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One can’t get rid of difficult people from life. You keep finding them along the way. Throughout my consulting career, I have come across many people who ask me how they could deal with a difficult boss, colleague, spouse or family, or even client. I keep thinking about ways in which you could navigate those difficult phases when you are confronted with difficult people.
As I ponder, I am reminded of the old Buddhist story of the Donkey in the Well.
It so happened that a Donkey that was happily grazing the fields of his master – a farmer, accidentally fell into an empty Well, that was lying abandoned for a long time. Fortunately for the Donkey, it didn’t get injured and had only minor bruises. As he stood at the bottom of the Well, he gathered himself and started braying as loud as he could to get the attention of his master.
After about an hour of relentless braying, the master heard his cries and came looking trying to find from where all these cries were coming. “There you are, it is you who has been creating such a racket. You deserve this” said the farmer to the donkey.
He was not just a cruel man but was long contemplating how to get rid of the old donkey as he felt he was no longer useful to him. He found this to be a great opportunity. In fact, he was also thinking of getting the dry well covered as that was of no use to him as well.
“Why not fill the well with mud, so that I can get rid of both the problems in one go?” thought the farmer. He started to pour mud and dirt into the well with the idea of burying the donkey alive.
We mustn’t underestimate the intelligence of the donkey though. Initially, he was shocked at the way he was being treated by the person whom he served tirelessly for so many years. He began yelling err.. braying louder and louder pleading with his master to spare him his life. The farmer however didn’t pay any attention to the donkey and continued pouring mud into the well.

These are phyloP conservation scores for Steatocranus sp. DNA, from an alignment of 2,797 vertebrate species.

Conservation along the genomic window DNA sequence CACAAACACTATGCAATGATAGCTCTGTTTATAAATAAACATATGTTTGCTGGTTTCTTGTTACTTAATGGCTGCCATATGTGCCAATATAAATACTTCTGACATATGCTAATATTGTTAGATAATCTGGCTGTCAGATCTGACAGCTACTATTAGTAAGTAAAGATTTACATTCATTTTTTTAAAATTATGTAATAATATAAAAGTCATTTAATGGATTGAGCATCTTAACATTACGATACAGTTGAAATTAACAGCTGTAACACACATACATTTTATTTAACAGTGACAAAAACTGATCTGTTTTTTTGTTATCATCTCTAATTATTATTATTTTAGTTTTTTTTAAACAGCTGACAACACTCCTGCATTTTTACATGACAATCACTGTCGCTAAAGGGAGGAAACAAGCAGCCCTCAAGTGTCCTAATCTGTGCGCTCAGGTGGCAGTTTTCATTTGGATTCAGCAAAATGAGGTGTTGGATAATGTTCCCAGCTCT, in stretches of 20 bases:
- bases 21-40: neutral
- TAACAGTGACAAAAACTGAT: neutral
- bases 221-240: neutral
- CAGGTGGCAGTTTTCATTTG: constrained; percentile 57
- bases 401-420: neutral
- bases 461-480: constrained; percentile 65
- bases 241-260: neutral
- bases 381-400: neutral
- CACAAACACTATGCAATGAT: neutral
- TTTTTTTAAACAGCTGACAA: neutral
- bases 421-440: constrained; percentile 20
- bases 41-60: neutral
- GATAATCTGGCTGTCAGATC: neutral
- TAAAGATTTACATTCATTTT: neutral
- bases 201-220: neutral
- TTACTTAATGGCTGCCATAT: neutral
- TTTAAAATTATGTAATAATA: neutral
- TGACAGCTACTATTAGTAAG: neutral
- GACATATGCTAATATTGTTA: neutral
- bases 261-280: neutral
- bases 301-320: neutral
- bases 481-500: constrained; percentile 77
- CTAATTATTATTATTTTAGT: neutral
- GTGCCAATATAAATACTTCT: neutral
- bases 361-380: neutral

The donkey realizing that all his pleas were to no avail, paused and decided that it is best to deal with the situation by himself. He gathered himself and the next time the farmer poured some dirt into the well, he calmly stepped aside and stomped his feet on the dirt. He moved one inch above. Each time the farmer poured mud into the well, he did the same, moving aside, shaking the dirt off from his body, stomping on it, and gaining about an inch in height. Eventually, he rose enough to reach the top and jump out of the well. And yes, before running away, he bit the farmer on his bum, just to remind him about how karma will catch up with him one day and bite him back.
This story spoke to me in many ways and more importantly how we can effectively deal with all the difficult people in our life. The fact that you will always have someone who is ready to throw some dirt on you and make life difficult for you, it is the way you respond to the situation that matters.
Like the donkey in the story, it is best to shake off the dirt, stomp it under your feet and keep rising above.
And don’t forget that bad karma will eventually catch up with difficult people.
Difficult people are not just difficult on others, but they are the ones who find it equally difficult to deal with themselves.